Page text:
Let’s Smash the 5 Rumors of the Terracotta Army
1. The Terracotta Army was owned by Qin Shi Huang, not his great-great-grandmother Mi Yue.
The power of the Qin State was not strong enough during the actual rule of Mi Yue, and the construction of such a large-scale Terracotta Army was not possible until the reign of Qin Shi Huang (259 BC - 210 BC) in consideration of finance, manpower, etc.
According to the date engraved on the weapons of Terracotta Army, these weapons were made during Qin Shi Huang’s reign. If the owner of the Terracotta Army was Mi Yue, how could it be possible that the accompanied weapons were forged more than 50 years later than her death?
Read More: Who's the Real Owner of the Terracotta Army?
First of all, the terracotta warriors and horses of China were made of clay, then caved and fired, whereas the Greek sculptures were mostly made of stone.
Secondly, their ways of artistic expressions were different. Ancient Chinese craftsmen carved out the head, including the hair, beard, eyebrows and so on of the terracotta warriors in very details to highlight different characters of each warrior. But the other part of the body were basically mass-produced. The Greeks paid special attention to the beauty of the human body, so they gave more attention to the body curve. Ancient Greek sculptures are muscular, with tall straight noses, broad shoulders and narrow waists, very different from terracotta warriors.
3. The Terracotta Warriors are not as Garish as Rumored.
The terracotta warriors and horses are indeed not the earth color that people see now. At the very beginning, they were all painted with colors. But the colors fell off in minutes after being exposed to the air.
The rumor that terracotta warriors were originally multicolored is not true. The terracotta warriors' armors are basically black and brown, tied with bright red ropes, and this color decoration is uniform. Senior officers wore purple gowns with bright colored ribbons on their armor, and the lightly armed archers wore ochre gowns. Some soldiers in the heavily armored infantry wore red gowns, while others wore green gowns. In short, the terracotta warriors are not all black and gray in color, nor are they as garish as many people think.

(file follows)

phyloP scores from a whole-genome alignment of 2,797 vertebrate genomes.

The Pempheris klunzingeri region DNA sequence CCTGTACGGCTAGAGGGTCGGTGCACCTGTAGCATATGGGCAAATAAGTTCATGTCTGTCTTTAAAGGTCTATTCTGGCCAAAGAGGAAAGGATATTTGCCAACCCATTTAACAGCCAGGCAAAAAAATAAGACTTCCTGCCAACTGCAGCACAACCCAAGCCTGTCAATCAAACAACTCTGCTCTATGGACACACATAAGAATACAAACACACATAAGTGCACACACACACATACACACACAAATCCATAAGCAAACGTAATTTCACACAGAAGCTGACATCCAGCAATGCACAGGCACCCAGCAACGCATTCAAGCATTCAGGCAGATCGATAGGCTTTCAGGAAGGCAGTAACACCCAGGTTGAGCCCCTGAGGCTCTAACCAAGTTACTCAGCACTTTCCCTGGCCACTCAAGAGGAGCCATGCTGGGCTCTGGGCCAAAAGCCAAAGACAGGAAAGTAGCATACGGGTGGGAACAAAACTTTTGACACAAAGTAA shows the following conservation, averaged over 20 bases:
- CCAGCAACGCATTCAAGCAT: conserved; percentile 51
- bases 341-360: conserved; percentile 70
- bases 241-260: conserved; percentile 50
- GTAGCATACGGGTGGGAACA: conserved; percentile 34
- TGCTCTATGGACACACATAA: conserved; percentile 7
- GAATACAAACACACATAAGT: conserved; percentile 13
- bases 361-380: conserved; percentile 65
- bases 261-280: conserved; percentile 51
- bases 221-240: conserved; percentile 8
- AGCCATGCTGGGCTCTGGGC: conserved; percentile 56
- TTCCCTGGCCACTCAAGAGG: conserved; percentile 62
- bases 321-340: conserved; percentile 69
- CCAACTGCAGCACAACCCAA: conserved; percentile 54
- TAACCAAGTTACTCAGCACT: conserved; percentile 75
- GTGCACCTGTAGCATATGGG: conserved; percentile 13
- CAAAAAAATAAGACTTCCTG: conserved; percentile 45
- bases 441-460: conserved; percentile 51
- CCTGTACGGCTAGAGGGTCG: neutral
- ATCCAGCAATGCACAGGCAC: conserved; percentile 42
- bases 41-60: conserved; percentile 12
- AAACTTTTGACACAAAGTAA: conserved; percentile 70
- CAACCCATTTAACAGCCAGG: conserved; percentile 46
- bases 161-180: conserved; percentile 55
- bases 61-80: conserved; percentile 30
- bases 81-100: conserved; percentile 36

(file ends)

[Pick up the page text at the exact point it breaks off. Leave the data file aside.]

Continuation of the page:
Read more: True Colors of Terracotta Warriors
4. Humans were not Sealed in the Terracotta Warrior.
Because the terracotta warriors were indeed vivid, so some people rumored that they were made of real people like this: Humans were wrapped by a layer of gauze and then sealed with mud and then burned in a kiln. Is there really such cruelty in history?
According to the excavation results, no human remains have been found inside the terracotta warriors. The terracotta warriors have hollow tops and solid legs and feet, all made of clay.
How the Terracotta Warriors were Made
Were the Terracotta Warriors Made of Real Human Beings?
5. Terracotta Warriors are Bareheaded not Because They do not Have Helmets.
From late July 1998 to January 1999, the archaeological team found 36 stone helmets woven with copper wire in Pit K9801 to the southeast of the tomb of the Qin Shi Huang, which proved the army of Qin Shi Huang also used helmets. There are several reasons why the terracotta warriors don't wear helmets.
First of all, heavy helmets influence their movement during the wall. Also, the Qin army was very brave and offensive rather than defensive. Thirdly, the helmets were not used in a large scale for metal at that time was rare and was more often used to make weapons like swords and arrows. At last, these warriors are the guards of Emperor of Qin Shi Huang in his after life; they are saluting to show the respect to their owner and bareheaded to show their braveness.
Read more: Bareheaded! Why didn’t the Terracotta Warriors wear helmets?
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